This marriage of apricots and tart Evans cherries is made in summer-fruit heaven. Top it with crispy, oaty, buttery crumbs for a fantastic dessert. (Or a delicious breakfast - I won't tell.) Skip to recipe.
The Evans cherries are almost ripe.
The trees are loaded, and I've been sneaking out to pick a few of the reddest ones. I know many people pick them as soon as they're medium red, but I like to wait until the sour cherries are deep dark red and have more sugars developed, even better after a light frost if I can wait that long. They're still mouth-puckering, but the flavour is deeper. This year, the Evans cherries are a little early. They usually ripen in late August to early September in our area, but if you can stand to hold off, you'll have amazing sour cherries. They don't seem to suffer for a longer wait, staying on the the tree and just getting sweeter.
I love seeing those trees, abundantly adorned with their ruby jewels. It gives me such pleasure.
It wasn't that long ago that we couldn't even grow sour cherries in Alberta – the Evans has only been available to the public since about 1996. It was developed in practically our own back yard. Alberta horticulturist, Dr. Ieuan Evans, discovered an unknown strain of sour cherry trees growing in an old orchard northeast of Edmonton where they had been producing cherries since 1923. He propagated the suckers and distributed them everywhere, and within years, the Evans cherry exploded in popularity, now being grown all over Canada and into the United States and other cold climate countries in the world. The trees reach 10 to 15 feet tall and are easy to grow. They are reliable producers of heavy sour cherry crops, with large juicy cherries almost an inch across.
This is what summer tastes like - soft baked fruit, tart and juicy, topped with a crunchy crumbly topping of buttery crumbs. Yes.
I found beautiful B.C. apricots at the farmers market and what better way to showcase them than together with our beautiful Alberta sour cherries?
Look at those glowing jewels.
The snuggle up all cozy together under their blanket of crumbs to make this:
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Kitchen Frau notes: Substitute other sour cherries if you don't have Evans cherries. You can also substitute peaches or nectarines for the apricots.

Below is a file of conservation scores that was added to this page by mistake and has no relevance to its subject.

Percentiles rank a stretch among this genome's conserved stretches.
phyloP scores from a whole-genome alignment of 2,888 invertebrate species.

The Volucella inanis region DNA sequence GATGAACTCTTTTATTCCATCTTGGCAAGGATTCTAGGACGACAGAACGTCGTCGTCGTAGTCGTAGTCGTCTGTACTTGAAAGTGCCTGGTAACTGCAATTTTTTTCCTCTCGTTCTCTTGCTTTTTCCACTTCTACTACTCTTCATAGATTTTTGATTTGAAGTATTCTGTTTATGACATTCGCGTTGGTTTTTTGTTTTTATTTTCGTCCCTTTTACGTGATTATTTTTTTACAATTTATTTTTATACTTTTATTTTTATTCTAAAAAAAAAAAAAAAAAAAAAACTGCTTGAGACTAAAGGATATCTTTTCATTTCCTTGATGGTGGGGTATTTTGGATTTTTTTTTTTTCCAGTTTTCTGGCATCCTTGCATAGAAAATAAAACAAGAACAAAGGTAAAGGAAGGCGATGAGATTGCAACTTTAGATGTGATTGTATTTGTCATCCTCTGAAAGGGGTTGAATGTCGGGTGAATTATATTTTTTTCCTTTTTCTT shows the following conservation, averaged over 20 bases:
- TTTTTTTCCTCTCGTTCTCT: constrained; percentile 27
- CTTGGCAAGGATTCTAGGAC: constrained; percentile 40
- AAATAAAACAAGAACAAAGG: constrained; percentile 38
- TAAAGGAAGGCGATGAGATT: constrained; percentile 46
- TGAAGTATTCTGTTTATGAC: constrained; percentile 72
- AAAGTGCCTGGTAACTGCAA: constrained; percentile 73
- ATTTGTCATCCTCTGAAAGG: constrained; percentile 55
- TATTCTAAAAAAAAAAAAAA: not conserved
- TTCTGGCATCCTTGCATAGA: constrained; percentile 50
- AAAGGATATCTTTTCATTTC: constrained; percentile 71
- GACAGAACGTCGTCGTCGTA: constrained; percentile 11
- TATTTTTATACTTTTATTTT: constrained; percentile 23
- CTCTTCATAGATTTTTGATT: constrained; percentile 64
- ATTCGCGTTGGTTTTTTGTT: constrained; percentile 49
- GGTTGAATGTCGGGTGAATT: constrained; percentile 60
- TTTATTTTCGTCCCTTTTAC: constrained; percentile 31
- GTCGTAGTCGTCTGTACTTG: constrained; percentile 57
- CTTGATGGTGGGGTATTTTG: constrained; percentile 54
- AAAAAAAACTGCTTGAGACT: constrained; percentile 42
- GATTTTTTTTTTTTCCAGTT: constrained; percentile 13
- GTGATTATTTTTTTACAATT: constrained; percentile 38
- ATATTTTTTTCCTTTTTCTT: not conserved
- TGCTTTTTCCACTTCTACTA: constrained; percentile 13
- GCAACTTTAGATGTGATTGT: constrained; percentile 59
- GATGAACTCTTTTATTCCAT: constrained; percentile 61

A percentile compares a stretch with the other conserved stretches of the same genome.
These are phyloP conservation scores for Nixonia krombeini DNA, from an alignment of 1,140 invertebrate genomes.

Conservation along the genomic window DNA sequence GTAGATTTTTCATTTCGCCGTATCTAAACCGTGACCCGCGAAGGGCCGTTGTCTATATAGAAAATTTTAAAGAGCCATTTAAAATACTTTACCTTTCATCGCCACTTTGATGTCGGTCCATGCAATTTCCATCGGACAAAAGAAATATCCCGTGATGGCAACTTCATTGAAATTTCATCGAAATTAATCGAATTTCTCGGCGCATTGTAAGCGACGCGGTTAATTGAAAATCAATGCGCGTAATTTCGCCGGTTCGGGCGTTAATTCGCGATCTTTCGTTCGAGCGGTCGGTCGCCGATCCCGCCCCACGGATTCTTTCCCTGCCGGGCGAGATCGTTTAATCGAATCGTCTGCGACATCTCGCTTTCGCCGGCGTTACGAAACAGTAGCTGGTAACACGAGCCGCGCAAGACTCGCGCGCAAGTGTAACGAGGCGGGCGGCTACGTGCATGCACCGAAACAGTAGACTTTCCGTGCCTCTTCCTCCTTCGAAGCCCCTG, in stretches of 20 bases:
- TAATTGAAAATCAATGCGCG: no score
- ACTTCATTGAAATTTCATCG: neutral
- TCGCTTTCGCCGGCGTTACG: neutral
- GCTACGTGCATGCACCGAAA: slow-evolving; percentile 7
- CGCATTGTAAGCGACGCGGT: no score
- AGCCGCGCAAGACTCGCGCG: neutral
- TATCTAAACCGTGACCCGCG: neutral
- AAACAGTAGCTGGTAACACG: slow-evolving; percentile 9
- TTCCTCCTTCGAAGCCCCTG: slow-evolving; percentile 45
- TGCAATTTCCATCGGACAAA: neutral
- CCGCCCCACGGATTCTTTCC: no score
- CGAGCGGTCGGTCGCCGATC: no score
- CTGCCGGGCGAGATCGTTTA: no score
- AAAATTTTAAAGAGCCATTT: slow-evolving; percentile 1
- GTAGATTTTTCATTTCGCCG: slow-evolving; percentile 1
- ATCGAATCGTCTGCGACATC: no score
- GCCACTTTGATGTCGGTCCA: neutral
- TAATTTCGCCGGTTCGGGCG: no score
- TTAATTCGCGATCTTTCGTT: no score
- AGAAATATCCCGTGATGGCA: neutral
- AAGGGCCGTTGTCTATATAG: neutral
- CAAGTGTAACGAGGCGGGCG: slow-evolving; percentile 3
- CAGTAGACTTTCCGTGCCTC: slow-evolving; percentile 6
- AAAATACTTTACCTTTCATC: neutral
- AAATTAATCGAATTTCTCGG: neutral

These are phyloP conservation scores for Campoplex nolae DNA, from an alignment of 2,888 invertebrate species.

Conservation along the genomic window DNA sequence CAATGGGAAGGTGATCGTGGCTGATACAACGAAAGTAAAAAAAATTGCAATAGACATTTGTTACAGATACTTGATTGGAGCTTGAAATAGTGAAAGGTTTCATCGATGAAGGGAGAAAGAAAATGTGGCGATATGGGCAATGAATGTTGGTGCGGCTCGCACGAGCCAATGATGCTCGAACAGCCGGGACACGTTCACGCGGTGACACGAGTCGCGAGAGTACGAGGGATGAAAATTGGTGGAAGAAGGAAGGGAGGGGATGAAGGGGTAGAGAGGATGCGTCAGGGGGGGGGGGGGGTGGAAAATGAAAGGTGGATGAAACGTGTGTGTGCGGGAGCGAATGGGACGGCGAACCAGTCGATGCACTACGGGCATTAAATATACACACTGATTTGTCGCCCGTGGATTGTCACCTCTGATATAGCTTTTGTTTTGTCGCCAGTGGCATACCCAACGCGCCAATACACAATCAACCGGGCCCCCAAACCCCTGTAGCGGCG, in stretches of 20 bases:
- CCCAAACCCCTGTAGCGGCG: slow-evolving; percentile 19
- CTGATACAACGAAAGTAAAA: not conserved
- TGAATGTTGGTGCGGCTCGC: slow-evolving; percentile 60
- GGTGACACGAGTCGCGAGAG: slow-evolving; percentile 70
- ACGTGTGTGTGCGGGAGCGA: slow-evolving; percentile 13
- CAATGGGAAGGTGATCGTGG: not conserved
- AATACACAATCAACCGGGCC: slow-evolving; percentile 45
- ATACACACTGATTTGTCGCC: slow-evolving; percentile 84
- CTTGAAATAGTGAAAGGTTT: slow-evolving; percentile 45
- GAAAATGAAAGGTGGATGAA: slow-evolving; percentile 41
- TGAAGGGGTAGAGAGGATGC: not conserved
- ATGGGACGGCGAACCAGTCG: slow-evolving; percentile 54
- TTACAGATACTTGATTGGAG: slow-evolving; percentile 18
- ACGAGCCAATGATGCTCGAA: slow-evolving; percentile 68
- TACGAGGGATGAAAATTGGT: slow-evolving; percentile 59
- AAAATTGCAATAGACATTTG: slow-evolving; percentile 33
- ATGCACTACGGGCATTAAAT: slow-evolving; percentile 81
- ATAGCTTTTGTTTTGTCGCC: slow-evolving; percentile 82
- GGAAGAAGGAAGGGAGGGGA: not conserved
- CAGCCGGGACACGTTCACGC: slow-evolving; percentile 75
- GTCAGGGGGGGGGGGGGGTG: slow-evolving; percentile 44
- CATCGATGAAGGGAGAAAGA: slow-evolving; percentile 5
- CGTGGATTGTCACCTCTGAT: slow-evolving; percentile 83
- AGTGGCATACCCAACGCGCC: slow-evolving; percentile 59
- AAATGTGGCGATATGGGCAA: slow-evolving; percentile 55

Check out my post on a nifty trick to easily pit those delicate and juicy Evans cherries.
- 2 cups diced apricots, ¾ inch/2cm cubes (340gms)
- 2 cups pitted Evans sour cherries (320 gms pitted) or other sour cherries; see how to pit Evans cherries
- ½ teaspoon pure almond extract
- ½ cup (100gms) sugar (preferably organic evaporated cane sugar)
- 2 tablespoons cornstarch or potato starch
- ⅓ cup (75gms) soft coconut oil or butter
- ¼ teaspoon salt
- ¾ cup (125gms) lightly packed brown sugar or coconut sugar
- ½ cup (50 gms) oat flour, gluten-free if necessary
- ½ cup (50gms) ground almonds/almond meal
- ½ cup (45 gms) rolled oats (quick oats), gluten-free if necessary
Preheat the oven to 375°F (190°C).
Put the diced apricots and pitted cherries into a 9-inch (23cm) square or 10-inch (25cm) round baking dish. Sprinkle with the almond extract and toss lightly. (It will distribute more evenly when baking.)
In a small bowl, mix together the ½ cup sugar and the cornstarch or potato starch, until no lumps remain. Pour this mixture evenly over the fruit in the baking dish.
In the bowl of a stand mixer, or by hand in a bowl with a wooden spoon, cream the coconut oil, salt, and brown sugar until well combined. Beat in the oat flour, ground almonds, and rolled oats until well mixed and crumbly, or work them in with your fingers.
Spread the crumble topping evenly over the fruit.
Bake for 40 minutes.
Serve warm with ice cream, frozen yogurt, or whipped cream.
Leftovers are great for breakfast with yogurt.
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